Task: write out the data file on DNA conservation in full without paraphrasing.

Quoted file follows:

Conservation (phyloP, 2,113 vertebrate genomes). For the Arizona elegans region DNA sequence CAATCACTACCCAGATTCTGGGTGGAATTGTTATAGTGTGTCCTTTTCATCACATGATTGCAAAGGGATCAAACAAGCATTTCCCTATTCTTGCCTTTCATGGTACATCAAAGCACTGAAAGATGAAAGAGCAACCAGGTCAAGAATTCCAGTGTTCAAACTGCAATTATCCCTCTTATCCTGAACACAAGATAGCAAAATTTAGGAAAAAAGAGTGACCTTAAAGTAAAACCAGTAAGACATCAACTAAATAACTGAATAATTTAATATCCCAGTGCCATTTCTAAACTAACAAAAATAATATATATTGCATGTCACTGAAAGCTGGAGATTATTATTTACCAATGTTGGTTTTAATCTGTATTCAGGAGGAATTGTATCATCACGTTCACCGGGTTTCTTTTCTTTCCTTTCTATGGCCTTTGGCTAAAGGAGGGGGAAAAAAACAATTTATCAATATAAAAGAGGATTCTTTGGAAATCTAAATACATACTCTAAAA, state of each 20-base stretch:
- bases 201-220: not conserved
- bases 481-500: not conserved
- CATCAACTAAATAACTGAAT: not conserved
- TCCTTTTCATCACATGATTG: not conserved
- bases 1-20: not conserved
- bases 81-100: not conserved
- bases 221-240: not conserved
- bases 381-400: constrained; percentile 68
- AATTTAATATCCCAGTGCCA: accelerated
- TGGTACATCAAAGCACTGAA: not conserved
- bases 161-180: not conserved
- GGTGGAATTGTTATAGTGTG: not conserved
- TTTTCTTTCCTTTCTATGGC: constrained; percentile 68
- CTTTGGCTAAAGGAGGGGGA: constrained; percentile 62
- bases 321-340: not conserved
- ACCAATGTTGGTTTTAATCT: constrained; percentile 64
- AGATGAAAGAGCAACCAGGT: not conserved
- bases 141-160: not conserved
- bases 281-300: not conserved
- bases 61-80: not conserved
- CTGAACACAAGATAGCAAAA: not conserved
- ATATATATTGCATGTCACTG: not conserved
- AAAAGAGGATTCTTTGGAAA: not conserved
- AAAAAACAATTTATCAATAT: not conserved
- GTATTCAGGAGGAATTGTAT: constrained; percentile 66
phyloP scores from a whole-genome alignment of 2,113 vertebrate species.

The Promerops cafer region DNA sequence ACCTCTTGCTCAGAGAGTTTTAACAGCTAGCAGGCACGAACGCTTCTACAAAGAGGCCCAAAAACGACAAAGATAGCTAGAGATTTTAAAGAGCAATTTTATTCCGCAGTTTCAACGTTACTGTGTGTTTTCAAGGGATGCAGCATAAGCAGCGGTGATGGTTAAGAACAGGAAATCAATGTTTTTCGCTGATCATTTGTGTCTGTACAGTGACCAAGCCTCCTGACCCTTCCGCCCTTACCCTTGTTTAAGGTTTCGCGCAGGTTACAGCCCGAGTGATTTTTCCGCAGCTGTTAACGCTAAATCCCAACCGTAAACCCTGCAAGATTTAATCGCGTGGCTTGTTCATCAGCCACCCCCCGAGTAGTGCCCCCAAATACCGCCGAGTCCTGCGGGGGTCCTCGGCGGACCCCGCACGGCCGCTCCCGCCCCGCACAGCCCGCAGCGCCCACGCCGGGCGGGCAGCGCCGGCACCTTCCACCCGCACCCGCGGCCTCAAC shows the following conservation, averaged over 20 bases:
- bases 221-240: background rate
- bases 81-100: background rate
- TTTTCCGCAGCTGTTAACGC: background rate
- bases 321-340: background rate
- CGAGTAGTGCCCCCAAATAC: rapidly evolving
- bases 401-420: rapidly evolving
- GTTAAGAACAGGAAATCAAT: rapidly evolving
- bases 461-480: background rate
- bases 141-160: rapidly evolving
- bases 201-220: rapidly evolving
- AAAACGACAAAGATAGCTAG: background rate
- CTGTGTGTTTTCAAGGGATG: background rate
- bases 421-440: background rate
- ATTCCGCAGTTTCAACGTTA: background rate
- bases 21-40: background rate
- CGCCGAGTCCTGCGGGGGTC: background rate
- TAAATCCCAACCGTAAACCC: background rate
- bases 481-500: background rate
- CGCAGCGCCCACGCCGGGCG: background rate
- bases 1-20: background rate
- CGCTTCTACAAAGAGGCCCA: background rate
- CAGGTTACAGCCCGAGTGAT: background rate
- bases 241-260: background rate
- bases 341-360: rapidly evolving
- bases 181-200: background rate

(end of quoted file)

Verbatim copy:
Conservation (phyloP, 2,113 vertebrate genomes). For the Arizona elegans region DNA sequence CAATCACTACCCAGATTCTGGGTGGAATTGTTATAGTGTGTCCTTTTCATCACATGATTGCAAAGGGATCAAACAAGCATTTCCCTATTCTTGCCTTTCATGGTACATCAAAGCACTGAAAGATGAAAGAGCAACCAGGTCAAGAATTCCAGTGTTCAAACTGCAATTATCCCTCTTATCCTGAACACAAGATAGCAAAATTTAGGAAAAAAGAGTGACCTTAAAGTAAAACCAGTAAGACATCAACTAAATAACTGAATAATTTAATATCCCAGTGCCATTTCTAAACTAACAAAAATAATATATATTGCATGTCACTGAAAGCTGGAGATTATTATTTACCAATGTTGGTTTTAATCTGTATTCAGGAGGAATTGTATCATCACGTTCACCGGGTTTCTTTTCTTTCCTTTCTATGGCCTTTGGCTAAAGGAGGGGGAAAAAAACAATTTATCAATATAAAAGAGGATTCTTTGGAAATCTAAATACATACTCTAAAA, state of each 20-base stretch:
- bases 201-220: not conserved
- bases 481-500: not conserved
- CATCAACTAAATAACTGAAT: not conserved
- TCCTTTTCATCACATGATTG: not conserved
- bases 1-20: not conserved
- bases 81-100: not conserved
- bases 221-240: not conserved
- bases 381-400: constrained; percentile 68
- AATTTAATATCCCAGTGCCA: accelerated
- TGGTACATCAAAGCACTGAA: not conserved
- bases 161-180: not conserved
- GGTGGAATTGTTATAGTGTG: not conserved
- TTTTCTTTCCTTTCTATGGC: constrained; percentile 68
- CTTTGGCTAAAGGAGGGGGA: constrained; percentile 62
- bases 321-340: not conserved
- ACCAATGTTGGTTTTAATCT: constrained; percentile 64
- AGATGAAAGAGCAACCAGGT: not conserved
- bases 141-160: not conserved
- bases 281-300: not conserved
- bases 61-80: not conserved
- CTGAACACAAGATAGCAAAA: not conserved
- ATATATATTGCATGTCACTG: not conserved
- AAAAGAGGATTCTTTGGAAA: not conserved
- AAAAAACAATTTATCAATAT: not conserved
- GTATTCAGGAGGAATTGTAT: constrained; percentile 66
phyloP scores from a whole-genome alignment of 2,113 vertebrate species.

The Promerops cafer region DNA sequence ACCTCTTGCTCAGAGAGTTTTAACAGCTAGCAGGCACGAACGCTTCTACAAAGAGGCCCAAAAACGACAAAGATAGCTAGAGATTTTAAAGAGCAATTTTATTCCGCAGTTTCAACGTTACTGTGTGTTTTCAAGGGATGCAGCATAAGCAGCGGTGATGGTTAAGAACAGGAAATCAATGTTTTTCGCTGATCATTTGTGTCTGTACAGTGACCAAGCCTCCTGACCCTTCCGCCCTTACCCTTGTTTAAGGTTTCGCGCAGGTTACAGCCCGAGTGATTTTTCCGCAGCTGTTAACGCTAAATCCCAACCGTAAACCCTGCAAGATTTAATCGCGTGGCTTGTTCATCAGCCACCCCCCGAGTAGTGCCCCCAAATACCGCCGAGTCCTGCGGGGGTCCTCGGCGGACCCCGCACGGCCGCTCCCGCCCCGCACAGCCCGCAGCGCCCACGCCGGGCGGGCAGCGCCGGCACCTTCCACCCGCACCCGCGGCCTCAAC shows the following conservation, averaged over 20 bases:
- bases 221-240: background rate
- bases 81-100: background rate
- TTTTCCGCAGCTGTTAACGC: background rate
- bases 321-340: background rate
- CGAGTAGTGCCCCCAAATAC: rapidly evolving
- bases 401-420: rapidly evolving
- GTTAAGAACAGGAAATCAAT: rapidly evolving
- bases 461-480: background rate
- bases 141-160: rapidly evolving
- bases 201-220: rapidly evolving
- AAAACGACAAAGATAGCTAG: background rate
- CTGTGTGTTTTCAAGGGATG: background rate
- bases 421-440: background rate
- ATTCCGCAGTTTCAACGTTA: background rate
- bases 21-40: background rate
- CGCCGAGTCCTGCGGGGGTC: background rate
- TAAATCCCAACCGTAAACCC: background rate
- bases 481-500: background rate
- CGCAGCGCCCACGCCGGGCG: background rate
- bases 1-20: background rate
- CGCTTCTACAAAGAGGCCCA: background rate
- CAGGTTACAGCCCGAGTGAT: background rate
- bases 241-260: background rate
- bases 341-360: rapidly evolving
- bases 181-200: background rate